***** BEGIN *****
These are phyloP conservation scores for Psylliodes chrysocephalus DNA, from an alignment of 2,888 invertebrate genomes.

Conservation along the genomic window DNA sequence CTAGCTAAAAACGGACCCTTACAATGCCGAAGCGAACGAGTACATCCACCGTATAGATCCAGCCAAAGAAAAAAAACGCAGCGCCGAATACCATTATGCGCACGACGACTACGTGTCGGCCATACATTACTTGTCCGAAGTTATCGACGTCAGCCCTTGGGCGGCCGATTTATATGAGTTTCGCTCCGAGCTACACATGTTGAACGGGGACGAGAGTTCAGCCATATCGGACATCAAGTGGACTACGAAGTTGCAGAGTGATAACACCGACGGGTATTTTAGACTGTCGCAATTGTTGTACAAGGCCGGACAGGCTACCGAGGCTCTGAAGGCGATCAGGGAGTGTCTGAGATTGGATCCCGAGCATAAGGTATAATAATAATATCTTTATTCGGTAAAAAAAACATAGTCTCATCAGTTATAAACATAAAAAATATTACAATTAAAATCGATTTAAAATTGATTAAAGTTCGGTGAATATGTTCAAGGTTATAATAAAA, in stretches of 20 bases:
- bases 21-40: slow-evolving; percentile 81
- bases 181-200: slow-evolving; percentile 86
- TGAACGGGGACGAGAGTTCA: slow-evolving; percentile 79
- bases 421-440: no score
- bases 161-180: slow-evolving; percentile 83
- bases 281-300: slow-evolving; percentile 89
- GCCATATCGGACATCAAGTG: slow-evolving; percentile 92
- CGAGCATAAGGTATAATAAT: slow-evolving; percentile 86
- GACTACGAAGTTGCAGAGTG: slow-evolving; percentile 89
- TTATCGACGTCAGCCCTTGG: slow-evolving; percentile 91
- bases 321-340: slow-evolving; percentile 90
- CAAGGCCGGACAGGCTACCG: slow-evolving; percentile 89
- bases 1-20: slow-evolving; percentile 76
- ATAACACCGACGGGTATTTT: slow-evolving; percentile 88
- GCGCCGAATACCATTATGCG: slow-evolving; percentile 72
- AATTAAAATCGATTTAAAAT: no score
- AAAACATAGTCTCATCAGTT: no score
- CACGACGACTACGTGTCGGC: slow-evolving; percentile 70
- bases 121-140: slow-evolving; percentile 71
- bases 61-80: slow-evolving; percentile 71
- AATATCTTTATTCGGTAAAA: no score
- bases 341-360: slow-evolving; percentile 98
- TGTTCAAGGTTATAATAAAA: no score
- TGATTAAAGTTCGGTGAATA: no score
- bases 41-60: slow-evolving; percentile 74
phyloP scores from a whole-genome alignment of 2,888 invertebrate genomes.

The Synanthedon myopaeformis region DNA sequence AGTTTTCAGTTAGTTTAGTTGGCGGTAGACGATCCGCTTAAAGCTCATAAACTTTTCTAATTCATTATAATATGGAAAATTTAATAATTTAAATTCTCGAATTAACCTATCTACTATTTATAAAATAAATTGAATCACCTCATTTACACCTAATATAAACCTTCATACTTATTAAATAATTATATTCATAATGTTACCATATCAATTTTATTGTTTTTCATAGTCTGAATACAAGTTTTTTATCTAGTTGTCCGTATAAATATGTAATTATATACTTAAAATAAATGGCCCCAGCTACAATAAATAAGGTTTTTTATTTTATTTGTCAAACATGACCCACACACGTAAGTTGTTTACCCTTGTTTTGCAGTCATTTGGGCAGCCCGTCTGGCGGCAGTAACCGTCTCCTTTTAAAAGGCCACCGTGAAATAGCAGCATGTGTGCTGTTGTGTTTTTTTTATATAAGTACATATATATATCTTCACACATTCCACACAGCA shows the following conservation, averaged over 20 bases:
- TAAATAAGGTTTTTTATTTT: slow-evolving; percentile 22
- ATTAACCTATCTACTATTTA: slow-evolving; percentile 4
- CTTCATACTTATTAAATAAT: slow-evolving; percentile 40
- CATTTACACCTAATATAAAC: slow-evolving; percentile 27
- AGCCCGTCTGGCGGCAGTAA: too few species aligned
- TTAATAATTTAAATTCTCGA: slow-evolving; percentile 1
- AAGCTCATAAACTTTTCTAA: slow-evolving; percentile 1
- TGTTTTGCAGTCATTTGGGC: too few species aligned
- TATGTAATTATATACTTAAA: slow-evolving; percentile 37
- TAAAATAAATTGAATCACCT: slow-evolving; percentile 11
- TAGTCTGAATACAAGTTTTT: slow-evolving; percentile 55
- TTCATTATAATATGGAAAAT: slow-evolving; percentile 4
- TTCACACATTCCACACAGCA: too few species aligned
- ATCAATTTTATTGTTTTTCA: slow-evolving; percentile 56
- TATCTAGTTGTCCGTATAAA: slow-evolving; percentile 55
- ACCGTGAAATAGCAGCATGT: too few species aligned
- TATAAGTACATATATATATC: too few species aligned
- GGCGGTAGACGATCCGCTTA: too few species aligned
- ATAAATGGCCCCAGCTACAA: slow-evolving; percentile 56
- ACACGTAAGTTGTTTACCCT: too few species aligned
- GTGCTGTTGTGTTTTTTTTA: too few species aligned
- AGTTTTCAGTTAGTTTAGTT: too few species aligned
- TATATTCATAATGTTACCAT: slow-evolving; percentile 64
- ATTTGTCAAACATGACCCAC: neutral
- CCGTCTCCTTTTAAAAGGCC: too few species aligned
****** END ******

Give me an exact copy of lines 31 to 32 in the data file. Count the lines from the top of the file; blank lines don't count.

- ATTAACCTATCTACTATTTA: slow-evolving; percentile 4
- CTTCATACTTATTAAATAAT: slow-evolving; percentile 40